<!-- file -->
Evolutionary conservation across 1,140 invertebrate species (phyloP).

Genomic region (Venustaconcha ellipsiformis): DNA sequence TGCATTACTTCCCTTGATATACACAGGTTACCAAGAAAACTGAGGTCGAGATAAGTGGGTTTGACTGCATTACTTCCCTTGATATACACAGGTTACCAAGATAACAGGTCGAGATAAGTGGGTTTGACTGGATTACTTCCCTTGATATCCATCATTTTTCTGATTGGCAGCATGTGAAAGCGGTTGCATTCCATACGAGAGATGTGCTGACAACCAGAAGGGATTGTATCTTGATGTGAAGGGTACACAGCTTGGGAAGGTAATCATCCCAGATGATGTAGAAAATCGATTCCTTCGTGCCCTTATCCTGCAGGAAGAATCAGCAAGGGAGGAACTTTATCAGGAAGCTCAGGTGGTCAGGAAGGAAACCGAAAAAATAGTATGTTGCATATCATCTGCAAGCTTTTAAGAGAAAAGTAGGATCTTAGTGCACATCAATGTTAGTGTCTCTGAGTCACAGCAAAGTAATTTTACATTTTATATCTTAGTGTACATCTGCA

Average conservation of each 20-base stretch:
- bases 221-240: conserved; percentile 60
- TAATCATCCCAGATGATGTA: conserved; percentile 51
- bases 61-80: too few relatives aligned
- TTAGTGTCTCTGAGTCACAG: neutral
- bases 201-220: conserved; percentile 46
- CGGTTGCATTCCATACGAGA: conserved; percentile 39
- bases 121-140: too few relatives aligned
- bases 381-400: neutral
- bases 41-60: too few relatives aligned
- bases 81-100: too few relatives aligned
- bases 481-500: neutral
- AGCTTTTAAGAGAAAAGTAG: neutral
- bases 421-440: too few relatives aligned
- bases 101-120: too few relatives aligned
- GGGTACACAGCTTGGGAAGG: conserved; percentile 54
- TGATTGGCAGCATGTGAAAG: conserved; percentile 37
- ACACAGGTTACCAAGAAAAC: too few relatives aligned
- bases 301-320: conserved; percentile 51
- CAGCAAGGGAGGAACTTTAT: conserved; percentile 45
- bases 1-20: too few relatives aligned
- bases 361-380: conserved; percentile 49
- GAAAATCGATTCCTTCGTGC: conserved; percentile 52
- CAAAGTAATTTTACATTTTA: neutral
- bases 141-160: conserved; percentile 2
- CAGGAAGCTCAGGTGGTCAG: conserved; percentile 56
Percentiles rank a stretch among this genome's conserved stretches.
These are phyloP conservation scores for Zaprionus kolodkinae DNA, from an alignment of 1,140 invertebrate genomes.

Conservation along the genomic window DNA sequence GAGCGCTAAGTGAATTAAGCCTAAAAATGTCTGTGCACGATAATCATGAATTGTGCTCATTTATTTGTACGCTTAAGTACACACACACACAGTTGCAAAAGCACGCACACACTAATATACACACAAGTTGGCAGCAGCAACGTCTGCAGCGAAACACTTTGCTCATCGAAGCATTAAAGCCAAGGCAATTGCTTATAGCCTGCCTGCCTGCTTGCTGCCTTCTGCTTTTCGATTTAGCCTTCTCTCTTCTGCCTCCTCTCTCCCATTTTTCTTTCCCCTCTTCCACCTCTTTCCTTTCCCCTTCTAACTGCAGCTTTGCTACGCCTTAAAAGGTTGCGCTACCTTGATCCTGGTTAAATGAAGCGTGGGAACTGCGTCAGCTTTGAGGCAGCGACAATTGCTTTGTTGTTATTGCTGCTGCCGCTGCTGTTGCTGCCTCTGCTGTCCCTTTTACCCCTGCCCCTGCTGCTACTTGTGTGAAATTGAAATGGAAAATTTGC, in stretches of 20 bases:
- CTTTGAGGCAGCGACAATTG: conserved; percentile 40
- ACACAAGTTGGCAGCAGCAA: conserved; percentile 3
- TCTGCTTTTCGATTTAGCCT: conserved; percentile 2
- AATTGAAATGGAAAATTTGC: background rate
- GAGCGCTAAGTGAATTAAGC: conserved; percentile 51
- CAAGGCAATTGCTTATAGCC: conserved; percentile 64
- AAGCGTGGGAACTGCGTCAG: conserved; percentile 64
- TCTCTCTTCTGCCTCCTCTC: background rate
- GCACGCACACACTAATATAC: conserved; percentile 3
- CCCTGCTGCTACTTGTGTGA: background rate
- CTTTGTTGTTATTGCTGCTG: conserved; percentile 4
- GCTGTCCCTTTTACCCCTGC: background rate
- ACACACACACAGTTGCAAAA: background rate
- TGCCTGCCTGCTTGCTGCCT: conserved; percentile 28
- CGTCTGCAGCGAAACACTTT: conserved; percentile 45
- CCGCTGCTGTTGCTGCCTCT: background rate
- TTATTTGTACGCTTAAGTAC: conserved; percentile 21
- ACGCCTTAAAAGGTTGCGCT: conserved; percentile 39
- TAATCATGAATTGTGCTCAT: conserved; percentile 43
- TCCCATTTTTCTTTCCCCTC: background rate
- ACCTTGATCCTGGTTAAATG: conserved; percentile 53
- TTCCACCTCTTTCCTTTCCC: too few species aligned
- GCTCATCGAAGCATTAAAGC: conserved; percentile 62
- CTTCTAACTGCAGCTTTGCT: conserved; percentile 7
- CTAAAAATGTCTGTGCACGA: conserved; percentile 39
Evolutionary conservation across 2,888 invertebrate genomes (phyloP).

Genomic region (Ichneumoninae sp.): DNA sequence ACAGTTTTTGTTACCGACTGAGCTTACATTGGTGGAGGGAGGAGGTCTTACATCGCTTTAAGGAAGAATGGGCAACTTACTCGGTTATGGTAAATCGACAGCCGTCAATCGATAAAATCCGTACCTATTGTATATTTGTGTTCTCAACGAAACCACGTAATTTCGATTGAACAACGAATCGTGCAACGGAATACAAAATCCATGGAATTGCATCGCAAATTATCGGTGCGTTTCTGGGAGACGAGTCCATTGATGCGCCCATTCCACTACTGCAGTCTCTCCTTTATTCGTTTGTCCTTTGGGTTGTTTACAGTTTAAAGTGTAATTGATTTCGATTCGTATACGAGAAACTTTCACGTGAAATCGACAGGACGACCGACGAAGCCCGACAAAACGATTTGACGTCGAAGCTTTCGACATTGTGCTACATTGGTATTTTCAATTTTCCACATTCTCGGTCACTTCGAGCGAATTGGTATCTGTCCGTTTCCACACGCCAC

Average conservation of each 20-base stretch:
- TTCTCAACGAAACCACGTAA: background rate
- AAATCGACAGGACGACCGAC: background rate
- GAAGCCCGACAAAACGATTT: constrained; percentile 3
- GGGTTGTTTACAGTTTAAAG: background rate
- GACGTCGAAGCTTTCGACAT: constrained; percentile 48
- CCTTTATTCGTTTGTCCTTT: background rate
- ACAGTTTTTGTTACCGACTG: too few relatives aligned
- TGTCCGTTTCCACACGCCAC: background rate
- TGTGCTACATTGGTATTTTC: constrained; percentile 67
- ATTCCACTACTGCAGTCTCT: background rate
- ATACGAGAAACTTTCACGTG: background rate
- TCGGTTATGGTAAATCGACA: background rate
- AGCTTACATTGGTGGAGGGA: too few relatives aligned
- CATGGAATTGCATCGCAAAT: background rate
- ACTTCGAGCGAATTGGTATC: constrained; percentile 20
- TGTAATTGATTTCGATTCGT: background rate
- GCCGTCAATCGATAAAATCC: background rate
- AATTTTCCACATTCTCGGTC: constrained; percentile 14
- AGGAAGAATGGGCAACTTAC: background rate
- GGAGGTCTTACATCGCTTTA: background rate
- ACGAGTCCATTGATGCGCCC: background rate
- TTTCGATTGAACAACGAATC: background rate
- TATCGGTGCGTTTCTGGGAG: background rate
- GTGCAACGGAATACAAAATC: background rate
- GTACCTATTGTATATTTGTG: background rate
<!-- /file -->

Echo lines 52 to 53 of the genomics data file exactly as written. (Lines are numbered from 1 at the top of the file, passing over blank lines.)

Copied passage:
- ACCTTGATCCTGGTTAAATG: conserved; percentile 53
- TTCCACCTCTTTCCTTTCCC: too few species aligned